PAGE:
An XL Brand of Tennis
If you’re hoping to see Juan Martin del Potro cracking those blistering forehand and stinging backhands before the year is out, I’d suggest you book a plane ticket right now for Kuala Lumpur, or Tokyo.
Both of those tournaments are featuring Delpo in their promotional materials, but that implied promise and a dime might get you a string-a-ling. Still, the real news here is that barring a miracle we won’t be watching Delpo trying to drag that “old Delpo” (circa 2009) back up out of his injured body or severely tested spirit at the U.S. Open. I have that on excellent sources.
And so the saga of Juan Martin del Potro goes on, and it’s become part parable, part cautionary tale. You remember well enough how it began: del Potro blasted — literally — his way into prominence in 2008, winning four consecutive titles. Two of those events were on clay in Europe, the other two on hard courts in the U.S. Delpo amassed a winning streak of (ultimately) 23 matches that summer, the second longest ATP winning streak by a teenager in the Open era (behind Rafael Nadal). He was still just 19 years old.
But even then there were ominous signs: Who remembers that early in that breakout year, Delpo was ripped up by injuries and so distressed by his condition that he ended up changing coaches as well as his physical trainer? Seeded No. 7 at Adelaide, he was upset in the first round. He had to retire against David Ferrer in the second round of the Australian Open due to injury. He was off the tour until March, and by April he was down to No. 81.
In May of 2008, he had to quit a match against Andy Murray in the Rome Masters 1000, this time with a bad back. Delpo struggled through the next few weeks, winning but one match at each of the early summer majors. He went to Europe to play the emerging mini-clay circuit mainly because his team wanted to test his fitness.
You might say Delpo passed the physical test.
It would be one of the rare times that he would.
By the end of that year, Delpo was the youngest member of the Top 10 (No. 9) and the highest-ranking South American. The stage was set for del Potro to shock the world, or at least that portion of it that had an interest in tennis.
Two-thousand and nine was career year and a dream year. Delpo won Auckland (his first event of the year) but fell to No. 2 seed Roger Federer in the quarterfinals of the Australian Open. He nearly ruined Federer’s golden opportunity to finally win the French Open (thanks to Robin Soderling’s stunning upset of Rafael Nadal) by stretching Federer to 6-4 in the fifth in their semifinal.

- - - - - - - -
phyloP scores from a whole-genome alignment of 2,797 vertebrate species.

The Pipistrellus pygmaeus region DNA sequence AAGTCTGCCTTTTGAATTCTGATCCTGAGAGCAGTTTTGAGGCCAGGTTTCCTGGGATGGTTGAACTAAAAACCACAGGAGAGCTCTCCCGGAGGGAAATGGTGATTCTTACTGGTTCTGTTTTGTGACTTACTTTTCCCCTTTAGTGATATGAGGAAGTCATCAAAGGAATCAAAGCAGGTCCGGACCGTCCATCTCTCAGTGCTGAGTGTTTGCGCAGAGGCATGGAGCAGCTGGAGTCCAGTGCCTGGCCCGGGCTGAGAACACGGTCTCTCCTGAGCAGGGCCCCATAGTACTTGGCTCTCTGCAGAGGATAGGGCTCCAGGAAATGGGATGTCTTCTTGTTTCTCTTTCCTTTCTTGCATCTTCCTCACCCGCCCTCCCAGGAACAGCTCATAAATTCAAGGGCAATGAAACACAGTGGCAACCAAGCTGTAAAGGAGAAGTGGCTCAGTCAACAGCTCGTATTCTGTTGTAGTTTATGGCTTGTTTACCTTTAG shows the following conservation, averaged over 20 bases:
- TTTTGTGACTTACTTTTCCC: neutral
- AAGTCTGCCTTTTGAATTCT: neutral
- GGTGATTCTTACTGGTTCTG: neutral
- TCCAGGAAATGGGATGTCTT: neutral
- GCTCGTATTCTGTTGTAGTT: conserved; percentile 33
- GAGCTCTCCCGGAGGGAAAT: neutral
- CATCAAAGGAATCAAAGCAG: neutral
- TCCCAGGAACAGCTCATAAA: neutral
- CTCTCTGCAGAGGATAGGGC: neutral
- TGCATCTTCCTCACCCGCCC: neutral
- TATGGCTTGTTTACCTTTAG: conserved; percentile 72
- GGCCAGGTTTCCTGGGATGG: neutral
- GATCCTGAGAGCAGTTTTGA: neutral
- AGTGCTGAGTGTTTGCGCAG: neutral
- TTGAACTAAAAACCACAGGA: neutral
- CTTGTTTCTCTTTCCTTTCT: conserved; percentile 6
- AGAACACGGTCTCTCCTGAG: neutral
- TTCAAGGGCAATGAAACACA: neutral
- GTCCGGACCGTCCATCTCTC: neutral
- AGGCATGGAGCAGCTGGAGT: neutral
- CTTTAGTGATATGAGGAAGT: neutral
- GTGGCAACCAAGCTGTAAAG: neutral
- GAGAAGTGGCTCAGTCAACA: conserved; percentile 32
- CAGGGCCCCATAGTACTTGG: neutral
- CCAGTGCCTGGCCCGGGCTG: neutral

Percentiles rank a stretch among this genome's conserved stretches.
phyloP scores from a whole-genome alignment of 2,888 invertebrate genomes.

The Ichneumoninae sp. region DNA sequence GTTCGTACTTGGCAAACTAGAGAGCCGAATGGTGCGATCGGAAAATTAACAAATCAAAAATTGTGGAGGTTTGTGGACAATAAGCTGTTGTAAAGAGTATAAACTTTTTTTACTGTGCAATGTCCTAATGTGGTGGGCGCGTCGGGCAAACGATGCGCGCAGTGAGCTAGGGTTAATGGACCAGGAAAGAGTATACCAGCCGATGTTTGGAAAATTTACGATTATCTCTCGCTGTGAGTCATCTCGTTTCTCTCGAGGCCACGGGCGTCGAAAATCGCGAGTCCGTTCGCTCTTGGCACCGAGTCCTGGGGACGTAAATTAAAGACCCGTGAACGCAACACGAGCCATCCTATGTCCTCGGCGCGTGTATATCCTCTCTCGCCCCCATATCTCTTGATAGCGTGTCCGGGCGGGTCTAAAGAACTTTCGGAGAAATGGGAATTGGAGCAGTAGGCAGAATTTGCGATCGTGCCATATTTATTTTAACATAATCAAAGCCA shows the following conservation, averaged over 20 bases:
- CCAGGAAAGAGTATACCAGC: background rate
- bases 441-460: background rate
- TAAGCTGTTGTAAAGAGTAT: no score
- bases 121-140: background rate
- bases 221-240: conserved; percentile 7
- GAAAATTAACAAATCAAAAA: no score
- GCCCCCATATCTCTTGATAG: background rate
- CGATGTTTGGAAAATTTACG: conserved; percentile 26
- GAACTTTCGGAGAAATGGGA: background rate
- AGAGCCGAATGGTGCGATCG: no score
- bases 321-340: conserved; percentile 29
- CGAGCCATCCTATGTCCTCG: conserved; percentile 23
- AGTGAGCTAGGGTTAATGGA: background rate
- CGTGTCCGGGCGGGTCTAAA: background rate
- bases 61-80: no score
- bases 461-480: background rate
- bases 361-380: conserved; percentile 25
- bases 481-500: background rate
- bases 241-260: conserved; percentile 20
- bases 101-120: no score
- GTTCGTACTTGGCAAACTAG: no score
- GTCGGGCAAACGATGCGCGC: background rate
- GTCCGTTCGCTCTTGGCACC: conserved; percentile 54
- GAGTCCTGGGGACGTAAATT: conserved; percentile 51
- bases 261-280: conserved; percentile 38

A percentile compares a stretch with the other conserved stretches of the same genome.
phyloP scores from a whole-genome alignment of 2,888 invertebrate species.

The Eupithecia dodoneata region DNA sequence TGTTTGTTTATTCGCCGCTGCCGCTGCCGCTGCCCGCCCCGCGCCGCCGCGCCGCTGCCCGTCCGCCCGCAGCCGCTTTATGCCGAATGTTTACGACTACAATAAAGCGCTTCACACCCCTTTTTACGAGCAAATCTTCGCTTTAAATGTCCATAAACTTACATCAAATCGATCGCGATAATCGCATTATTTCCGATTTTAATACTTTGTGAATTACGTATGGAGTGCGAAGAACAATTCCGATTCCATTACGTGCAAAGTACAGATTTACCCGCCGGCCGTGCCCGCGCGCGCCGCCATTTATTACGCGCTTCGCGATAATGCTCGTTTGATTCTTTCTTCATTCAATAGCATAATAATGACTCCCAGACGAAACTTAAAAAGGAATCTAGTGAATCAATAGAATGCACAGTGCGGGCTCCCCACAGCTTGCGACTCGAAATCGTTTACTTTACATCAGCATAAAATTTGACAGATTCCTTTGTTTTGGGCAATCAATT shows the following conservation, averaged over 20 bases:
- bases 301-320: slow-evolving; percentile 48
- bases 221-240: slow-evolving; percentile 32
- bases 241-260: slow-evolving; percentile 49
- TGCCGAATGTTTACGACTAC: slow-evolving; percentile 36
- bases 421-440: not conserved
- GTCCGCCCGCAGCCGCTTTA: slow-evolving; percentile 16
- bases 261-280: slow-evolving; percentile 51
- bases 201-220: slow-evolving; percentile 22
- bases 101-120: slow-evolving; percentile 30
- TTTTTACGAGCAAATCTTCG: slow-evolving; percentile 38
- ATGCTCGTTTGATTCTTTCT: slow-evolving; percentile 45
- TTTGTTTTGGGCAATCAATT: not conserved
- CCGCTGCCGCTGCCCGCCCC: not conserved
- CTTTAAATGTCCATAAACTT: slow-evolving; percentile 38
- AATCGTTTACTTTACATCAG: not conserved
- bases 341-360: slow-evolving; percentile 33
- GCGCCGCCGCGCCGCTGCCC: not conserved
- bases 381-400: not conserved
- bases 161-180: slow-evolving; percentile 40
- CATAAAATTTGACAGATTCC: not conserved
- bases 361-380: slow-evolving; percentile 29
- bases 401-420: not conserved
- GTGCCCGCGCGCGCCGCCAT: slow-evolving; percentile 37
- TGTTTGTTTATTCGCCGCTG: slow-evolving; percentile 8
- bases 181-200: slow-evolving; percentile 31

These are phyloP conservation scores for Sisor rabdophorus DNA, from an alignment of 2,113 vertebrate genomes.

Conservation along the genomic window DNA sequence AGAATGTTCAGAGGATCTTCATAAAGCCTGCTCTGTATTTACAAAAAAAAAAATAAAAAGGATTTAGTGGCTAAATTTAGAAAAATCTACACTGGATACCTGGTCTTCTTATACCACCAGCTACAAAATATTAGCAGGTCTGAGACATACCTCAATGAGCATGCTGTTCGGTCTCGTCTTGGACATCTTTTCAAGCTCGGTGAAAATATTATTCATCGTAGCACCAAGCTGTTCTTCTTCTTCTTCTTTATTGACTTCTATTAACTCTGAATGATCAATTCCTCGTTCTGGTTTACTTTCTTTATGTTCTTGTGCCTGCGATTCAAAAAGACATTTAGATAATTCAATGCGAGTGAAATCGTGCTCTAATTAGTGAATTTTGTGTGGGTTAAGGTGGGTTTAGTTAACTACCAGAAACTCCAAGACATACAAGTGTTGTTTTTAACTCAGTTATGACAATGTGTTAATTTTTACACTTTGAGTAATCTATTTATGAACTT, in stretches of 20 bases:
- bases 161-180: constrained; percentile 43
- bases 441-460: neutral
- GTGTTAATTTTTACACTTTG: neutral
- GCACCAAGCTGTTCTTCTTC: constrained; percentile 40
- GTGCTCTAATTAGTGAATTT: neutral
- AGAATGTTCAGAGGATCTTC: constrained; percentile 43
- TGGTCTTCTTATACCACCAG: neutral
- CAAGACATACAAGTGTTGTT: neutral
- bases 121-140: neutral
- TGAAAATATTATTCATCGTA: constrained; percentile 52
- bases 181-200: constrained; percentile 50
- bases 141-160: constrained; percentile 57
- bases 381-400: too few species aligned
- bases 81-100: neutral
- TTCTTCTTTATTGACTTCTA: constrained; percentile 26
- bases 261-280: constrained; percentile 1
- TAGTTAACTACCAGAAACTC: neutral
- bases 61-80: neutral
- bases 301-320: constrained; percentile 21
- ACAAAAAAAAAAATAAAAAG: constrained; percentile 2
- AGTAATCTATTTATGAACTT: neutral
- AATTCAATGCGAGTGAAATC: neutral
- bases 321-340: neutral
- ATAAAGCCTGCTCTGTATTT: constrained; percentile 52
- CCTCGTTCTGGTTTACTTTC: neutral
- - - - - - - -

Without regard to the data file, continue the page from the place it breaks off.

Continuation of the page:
Still with ruination on his mind, del Potro put together another hard court run after Wimbledon, this one an 18-1 streak. First, he won Washington again (d. Roddick). Then Delpo came second to Andy Murray in the finals of the Canadian Masters. He followed with what remains his greatest win — a triumph over Roger Federer in the final of the U.S. Open.
If you saw that match, you’ll remember that del Potro took the game to level where even the versatile, creative Federer was bamboozled. Delpo is 6-foot-6, and on that occasion the court on Federer’s side of the net seemed to expand proportionately while his own half remained normal-sized. Hitting with great power, depth, and angle, del Potro seemed to find acres upon acres of space to either side or behind Federer. He took time away from Federer, he pushed him back and punished him when Federer refused to go.
Del Potro won it in five sets, becoming the first player to intrude upon the Grand Slam lock down Federer, Rafael Nadal and Novak Djokovic had put on the game for 18 straight majors.
Then it all fell apart. As pundits were extolling the XL brand of tennis del Potro had been playing, his right wrist failed. He had surgery and played only three events in 2010. He made a strong comeback in 2011, winning two of three finals to earn ATP Comeback Player of the Year honors. The following year brought even greater success: Four titles in five finals, a career high 65 match wins, a bronze medal in the Olympic Games, and a return to the Top 10.
Del Potro climbed as high as No. 5 last year, winning four ATP 500 grade tournaments. But by then it also seemed clear that something was missing, or holding del Potro back from duplicating his greatest feat. At the U.S. Open in 2009, he had beaten, in order, Juan Carlos Ferrero, Marin Cilic, Rafael Nadal, and Federer. Last year, he showed that while he was still capable of beating any of the “Big Four,” beating two or more of them in succession was proving too much to ask.
But also, at times Delpo’s rehabilitated game had a studied quality. It remained explosive, but it had started to look predictable as well. A savvy strategist, coach or player, always had ideas about how to beat Delpo, none of them desperate measures of the kind that some tried in an attempt to derail Federer or Nadal. As good as he was, del Potro looked like a man in need of a big win at the end of last year, as much for his confidence as for anything else. Was he going to build on his 2009 promise, or become a giant version of David Ferrer?
Del Potro was denied the chance to get that big win early in 2014 when his wrist failed again. This time, it was his left. He retired from his first-round match in Dubai and left the tour, still ranked No. 5. In the interim, he underwent surgery again and began to tentatively poke at balls on the next to last day of May. Here’s the latest in the series of videos Delpo’s team has been posting on his progress.
So there’s no chance that del Potro will find and hit a reset button somewhere in his mind or body and reprise his run of 2009 at Flushing Meadow — at least not this year. The “XL” in Delpo’s brand of tennis doesn’t just refer to his game anymore, it also stands for the duration of his forced absence from the game: Extra Long. And still with no end, or sign of what the future might bring, in sight.